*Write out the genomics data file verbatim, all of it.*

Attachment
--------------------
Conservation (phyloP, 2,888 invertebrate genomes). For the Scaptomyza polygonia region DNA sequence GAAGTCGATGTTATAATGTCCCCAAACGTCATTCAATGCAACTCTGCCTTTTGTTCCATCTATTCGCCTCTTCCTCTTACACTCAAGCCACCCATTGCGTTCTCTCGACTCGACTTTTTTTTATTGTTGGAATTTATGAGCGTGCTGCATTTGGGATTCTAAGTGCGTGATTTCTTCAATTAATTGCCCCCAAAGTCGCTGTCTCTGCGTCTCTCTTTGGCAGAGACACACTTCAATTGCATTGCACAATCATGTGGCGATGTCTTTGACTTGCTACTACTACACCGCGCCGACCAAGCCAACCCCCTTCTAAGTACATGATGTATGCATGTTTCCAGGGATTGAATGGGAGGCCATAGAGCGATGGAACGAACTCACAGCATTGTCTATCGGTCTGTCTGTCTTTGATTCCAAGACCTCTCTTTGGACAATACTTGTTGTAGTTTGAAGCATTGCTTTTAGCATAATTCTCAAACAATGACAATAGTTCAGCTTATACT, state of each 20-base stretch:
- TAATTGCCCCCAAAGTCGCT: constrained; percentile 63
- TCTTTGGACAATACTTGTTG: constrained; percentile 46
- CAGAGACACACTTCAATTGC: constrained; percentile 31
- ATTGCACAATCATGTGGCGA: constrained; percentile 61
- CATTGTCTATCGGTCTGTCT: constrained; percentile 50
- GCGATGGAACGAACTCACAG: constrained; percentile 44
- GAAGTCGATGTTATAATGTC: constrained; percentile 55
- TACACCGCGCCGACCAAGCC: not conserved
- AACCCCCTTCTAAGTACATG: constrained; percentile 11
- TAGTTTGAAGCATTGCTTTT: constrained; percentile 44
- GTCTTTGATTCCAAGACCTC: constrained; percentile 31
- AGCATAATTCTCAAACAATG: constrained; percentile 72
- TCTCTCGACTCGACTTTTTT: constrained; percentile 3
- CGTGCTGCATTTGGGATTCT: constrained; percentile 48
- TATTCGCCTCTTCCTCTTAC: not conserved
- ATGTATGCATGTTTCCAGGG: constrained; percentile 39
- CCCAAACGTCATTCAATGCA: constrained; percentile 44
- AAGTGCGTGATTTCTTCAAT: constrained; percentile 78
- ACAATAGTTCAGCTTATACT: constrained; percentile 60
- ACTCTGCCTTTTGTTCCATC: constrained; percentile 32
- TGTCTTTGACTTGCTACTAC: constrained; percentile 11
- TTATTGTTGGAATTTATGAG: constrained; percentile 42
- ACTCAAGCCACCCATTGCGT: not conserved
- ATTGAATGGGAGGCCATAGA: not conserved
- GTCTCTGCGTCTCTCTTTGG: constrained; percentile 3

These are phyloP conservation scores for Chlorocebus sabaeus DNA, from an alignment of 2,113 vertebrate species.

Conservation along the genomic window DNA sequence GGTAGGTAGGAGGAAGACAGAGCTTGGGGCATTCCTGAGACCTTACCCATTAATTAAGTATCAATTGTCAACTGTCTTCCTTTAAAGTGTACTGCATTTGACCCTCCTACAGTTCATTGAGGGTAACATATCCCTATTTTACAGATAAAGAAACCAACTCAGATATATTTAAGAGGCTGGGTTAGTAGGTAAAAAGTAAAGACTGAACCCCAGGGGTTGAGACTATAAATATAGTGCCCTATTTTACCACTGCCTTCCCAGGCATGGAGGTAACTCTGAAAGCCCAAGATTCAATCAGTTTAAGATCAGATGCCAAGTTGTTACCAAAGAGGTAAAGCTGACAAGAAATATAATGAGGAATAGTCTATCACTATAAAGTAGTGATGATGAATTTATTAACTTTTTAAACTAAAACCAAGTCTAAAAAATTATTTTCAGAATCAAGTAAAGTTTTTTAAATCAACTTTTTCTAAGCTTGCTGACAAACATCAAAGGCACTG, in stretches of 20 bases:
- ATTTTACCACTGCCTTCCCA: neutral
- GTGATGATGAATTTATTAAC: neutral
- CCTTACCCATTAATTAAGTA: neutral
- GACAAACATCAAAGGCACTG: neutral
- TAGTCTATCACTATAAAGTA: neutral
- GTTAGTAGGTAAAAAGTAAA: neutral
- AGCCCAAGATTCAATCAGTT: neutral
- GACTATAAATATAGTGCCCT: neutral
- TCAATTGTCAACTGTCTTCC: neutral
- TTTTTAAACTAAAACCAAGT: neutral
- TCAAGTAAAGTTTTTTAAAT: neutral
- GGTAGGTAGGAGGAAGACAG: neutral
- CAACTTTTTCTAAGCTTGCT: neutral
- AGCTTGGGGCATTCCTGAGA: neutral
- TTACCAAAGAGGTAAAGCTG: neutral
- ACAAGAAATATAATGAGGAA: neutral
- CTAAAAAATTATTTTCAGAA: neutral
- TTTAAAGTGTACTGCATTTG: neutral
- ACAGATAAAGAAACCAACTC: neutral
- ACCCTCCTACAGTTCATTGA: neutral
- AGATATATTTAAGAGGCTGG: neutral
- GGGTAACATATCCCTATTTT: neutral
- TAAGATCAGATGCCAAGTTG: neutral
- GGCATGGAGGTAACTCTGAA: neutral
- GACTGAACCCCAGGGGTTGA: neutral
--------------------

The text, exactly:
Conservation (phyloP, 2,888 invertebrate genomes). For the Scaptomyza polygonia region DNA sequence GAAGTCGATGTTATAATGTCCCCAAACGTCATTCAATGCAACTCTGCCTTTTGTTCCATCTATTCGCCTCTTCCTCTTACACTCAAGCCACCCATTGCGTTCTCTCGACTCGACTTTTTTTTATTGTTGGAATTTATGAGCGTGCTGCATTTGGGATTCTAAGTGCGTGATTTCTTCAATTAATTGCCCCCAAAGTCGCTGTCTCTGCGTCTCTCTTTGGCAGAGACACACTTCAATTGCATTGCACAATCATGTGGCGATGTCTTTGACTTGCTACTACTACACCGCGCCGACCAAGCCAACCCCCTTCTAAGTACATGATGTATGCATGTTTCCAGGGATTGAATGGGAGGCCATAGAGCGATGGAACGAACTCACAGCATTGTCTATCGGTCTGTCTGTCTTTGATTCCAAGACCTCTCTTTGGACAATACTTGTTGTAGTTTGAAGCATTGCTTTTAGCATAATTCTCAAACAATGACAATAGTTCAGCTTATACT, state of each 20-base stretch:
- TAATTGCCCCCAAAGTCGCT: constrained; percentile 63
- TCTTTGGACAATACTTGTTG: constrained; percentile 46
- CAGAGACACACTTCAATTGC: constrained; percentile 31
- ATTGCACAATCATGTGGCGA: constrained; percentile 61
- CATTGTCTATCGGTCTGTCT: constrained; percentile 50
- GCGATGGAACGAACTCACAG: constrained; percentile 44
- GAAGTCGATGTTATAATGTC: constrained; percentile 55
- TACACCGCGCCGACCAAGCC: not conserved
- AACCCCCTTCTAAGTACATG: constrained; percentile 11
- TAGTTTGAAGCATTGCTTTT: constrained; percentile 44
- GTCTTTGATTCCAAGACCTC: constrained; percentile 31
- AGCATAATTCTCAAACAATG: constrained; percentile 72
- TCTCTCGACTCGACTTTTTT: constrained; percentile 3
- CGTGCTGCATTTGGGATTCT: constrained; percentile 48
- TATTCGCCTCTTCCTCTTAC: not conserved
- ATGTATGCATGTTTCCAGGG: constrained; percentile 39
- CCCAAACGTCATTCAATGCA: constrained; percentile 44
- AAGTGCGTGATTTCTTCAAT: constrained; percentile 78
- ACAATAGTTCAGCTTATACT: constrained; percentile 60
- ACTCTGCCTTTTGTTCCATC: constrained; percentile 32
- TGTCTTTGACTTGCTACTAC: constrained; percentile 11
- TTATTGTTGGAATTTATGAG: constrained; percentile 42
- ACTCAAGCCACCCATTGCGT: not conserved
- ATTGAATGGGAGGCCATAGA: not conserved
- GTCTCTGCGTCTCTCTTTGG: constrained; percentile 3

These are phyloP conservation scores for Chlorocebus sabaeus DNA, from an alignment of 2,113 vertebrate species.

Conservation along the genomic window DNA sequence GGTAGGTAGGAGGAAGACAGAGCTTGGGGCATTCCTGAGACCTTACCCATTAATTAAGTATCAATTGTCAACTGTCTTCCTTTAAAGTGTACTGCATTTGACCCTCCTACAGTTCATTGAGGGTAACATATCCCTATTTTACAGATAAAGAAACCAACTCAGATATATTTAAGAGGCTGGGTTAGTAGGTAAAAAGTAAAGACTGAACCCCAGGGGTTGAGACTATAAATATAGTGCCCTATTTTACCACTGCCTTCCCAGGCATGGAGGTAACTCTGAAAGCCCAAGATTCAATCAGTTTAAGATCAGATGCCAAGTTGTTACCAAAGAGGTAAAGCTGACAAGAAATATAATGAGGAATAGTCTATCACTATAAAGTAGTGATGATGAATTTATTAACTTTTTAAACTAAAACCAAGTCTAAAAAATTATTTTCAGAATCAAGTAAAGTTTTTTAAATCAACTTTTTCTAAGCTTGCTGACAAACATCAAAGGCACTG, in stretches of 20 bases:
- ATTTTACCACTGCCTTCCCA: neutral
- GTGATGATGAATTTATTAAC: neutral
- CCTTACCCATTAATTAAGTA: neutral
- GACAAACATCAAAGGCACTG: neutral
- TAGTCTATCACTATAAAGTA: neutral
- GTTAGTAGGTAAAAAGTAAA: neutral
- AGCCCAAGATTCAATCAGTT: neutral
- GACTATAAATATAGTGCCCT: neutral
- TCAATTGTCAACTGTCTTCC: neutral
- TTTTTAAACTAAAACCAAGT: neutral
- TCAAGTAAAGTTTTTTAAAT: neutral
- GGTAGGTAGGAGGAAGACAG: neutral
- CAACTTTTTCTAAGCTTGCT: neutral
- AGCTTGGGGCATTCCTGAGA: neutral
- TTACCAAAGAGGTAAAGCTG: neutral
- ACAAGAAATATAATGAGGAA: neutral
- CTAAAAAATTATTTTCAGAA: neutral
- TTTAAAGTGTACTGCATTTG: neutral
- ACAGATAAAGAAACCAACTC: neutral
- ACCCTCCTACAGTTCATTGA: neutral
- AGATATATTTAAGAGGCTGG: neutral
- GGGTAACATATCCCTATTTT: neutral
- TAAGATCAGATGCCAAGTTG: neutral
- GGCATGGAGGTAACTCTGAA: neutral
- GACTGAACCCCAGGGGTTGA: neutral